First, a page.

Life is full of mystery. Especially people. We are all such mysteries. Yet there are these moments when we learn something about another person, and it’s like the light turns on in our heart of understanding who they are and why. It may be in our learning about their family of origin, their life history, their health, their abilities and training, their failures or successes. Whatever. And we have this “ah-ha” moment. It’s like a missing piece has been found in the puzzle of understanding this person… and their life now makes much more sense to us. Perhaps even what before had seemed to us a stain on this person’s character, we now can see is a scar which they have worn and wear well. We realize they are something of a walking miracle. You probably have had this experience. I certainly have.
The word in the scriptures that captures this deep sense of understanding another person is mercy, often also translated as compassion. The Hebrew word for compassion comes from the same root as the word for womb. Compassion is womb-like, for both the giver and the receiver.[i] Compassion safely, gently nurtures life. Estelle Frankel, a rabbi and psychotherapist, says that, “With compassion we enable all things to grow into their most beautiful and complete form, and with compassion we learn the wisdom of the womb,” how to hold, when to hold back as we carry someone in our womb of awareness.[ii]
When I was 26, I went to the Holy Land for the first time. The day I remember most was getting up at 3:00 o’clock in the morning with my fellow pilgrims and leaving our hotel in Jerusalem and getting into our coach, and in the dead of night driving due East. Ahead of us lay the great Judean wilderness. We could see very little, but eventually the coach stopped and we climbed out into the utter silence of the desert. As we stood in awe, our eyes slowly made out the shape of the hills, below the twinkling stars. Then the bus drove off. We were alone – standing together on the ancient road from Jerusalem to Jericho.
We, like the man in the parable, were going to walk from Jerusalem to Jericho. The ancient road is not the modern highway which now carries countless pilgrims down to Jericho in their air conditioned coaches. The road which we were taking winds its way between the hills and the rocks and the canyons, but always going down and down. For Jerusalem is high in the hills, while Jericho is way below sea level, one of the lowest points in the earth’s surface. The cities are less than 20 miles apart.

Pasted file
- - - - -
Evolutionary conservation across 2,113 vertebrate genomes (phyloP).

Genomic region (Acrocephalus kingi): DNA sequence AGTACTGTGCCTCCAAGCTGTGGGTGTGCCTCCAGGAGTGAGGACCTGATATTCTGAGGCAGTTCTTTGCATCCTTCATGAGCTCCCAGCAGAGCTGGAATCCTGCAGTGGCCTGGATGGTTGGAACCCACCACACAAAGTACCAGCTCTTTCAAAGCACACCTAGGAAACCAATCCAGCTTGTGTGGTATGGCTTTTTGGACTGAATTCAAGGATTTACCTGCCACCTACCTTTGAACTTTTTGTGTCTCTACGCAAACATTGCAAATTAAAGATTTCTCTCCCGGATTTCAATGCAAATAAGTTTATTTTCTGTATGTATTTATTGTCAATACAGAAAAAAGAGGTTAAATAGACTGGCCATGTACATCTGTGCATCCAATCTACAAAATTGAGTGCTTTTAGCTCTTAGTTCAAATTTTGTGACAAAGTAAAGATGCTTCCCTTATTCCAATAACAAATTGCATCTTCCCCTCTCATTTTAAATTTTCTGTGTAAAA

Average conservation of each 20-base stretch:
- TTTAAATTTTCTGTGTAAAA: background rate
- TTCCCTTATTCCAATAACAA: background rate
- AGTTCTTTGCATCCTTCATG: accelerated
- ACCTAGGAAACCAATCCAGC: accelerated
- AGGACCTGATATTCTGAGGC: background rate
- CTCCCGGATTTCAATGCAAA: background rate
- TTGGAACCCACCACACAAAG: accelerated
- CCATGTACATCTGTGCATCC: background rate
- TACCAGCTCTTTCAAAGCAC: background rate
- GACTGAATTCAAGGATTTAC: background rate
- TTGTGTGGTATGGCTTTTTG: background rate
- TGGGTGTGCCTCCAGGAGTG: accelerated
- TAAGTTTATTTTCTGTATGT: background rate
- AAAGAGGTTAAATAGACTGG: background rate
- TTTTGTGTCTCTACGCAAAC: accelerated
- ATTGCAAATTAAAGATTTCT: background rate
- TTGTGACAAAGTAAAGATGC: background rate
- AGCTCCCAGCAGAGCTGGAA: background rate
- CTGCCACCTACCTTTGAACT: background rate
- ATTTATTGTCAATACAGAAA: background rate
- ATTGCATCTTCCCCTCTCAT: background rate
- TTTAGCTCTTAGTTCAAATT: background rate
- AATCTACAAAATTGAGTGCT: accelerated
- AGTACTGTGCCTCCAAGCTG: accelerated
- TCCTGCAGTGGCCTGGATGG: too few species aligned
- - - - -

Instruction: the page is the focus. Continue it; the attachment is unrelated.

And so we set out for several hours of silent, prayerful walking .We began to see more and more clearly, and then there was a glorious sunrise, and we all sat down on the rocks and had Eucharist together.
On we walked, as the temperature rose; it became incredibly hot. “Keep drinking, keep drinking!” said our Palestinian guide. We did. But, sadly, we never made it to Jericho. The heat and sun became so intense as we walked lower and lower that some of our party felt unwell, and we called for the bus to drive us the last few miles into Jericho.
When I was a student, one phrase always sent my spirit sinking, “group work.” Invariably I would be assigned a partner or two who, to my mind, were only there to drag me down or distract my self-esteem by their more finely formed intelligence and work ethic. “Couldn’t we just do these assignments on our own?” I would ask myself. I wanted to be in sole control over anything I had to surrender for the teacher’s scrutiny. So focused was I on the state of my own GPA that I dreaded the idea of having to compete with, or worse still, depend on another. “Surely,” I thought, “real lifewill be a test not of our cooperation but of our self-reliance.”
I think it is safe to say that we live in a culture that suffers, to varying degrees, from this pivotal misunderstanding. While cooperation and mutuality are concepts routinely praised from the political podium, in classrooms, and in many an ideological platform, at the end of the day, we still notice something unsettling: individualism and individual choice, the right to be an island, and the desire for private ownership still guide so much of the world around us as goods in themselves. It is clear that we know we should temper these behaviors, but we still manage to miss the mark. We seem to be uncomfortable working beyond our own, or our community’s, assumptions. We want to be in control.
“Surely real lifewill be a test not of our cooperation but of our self-reliance.”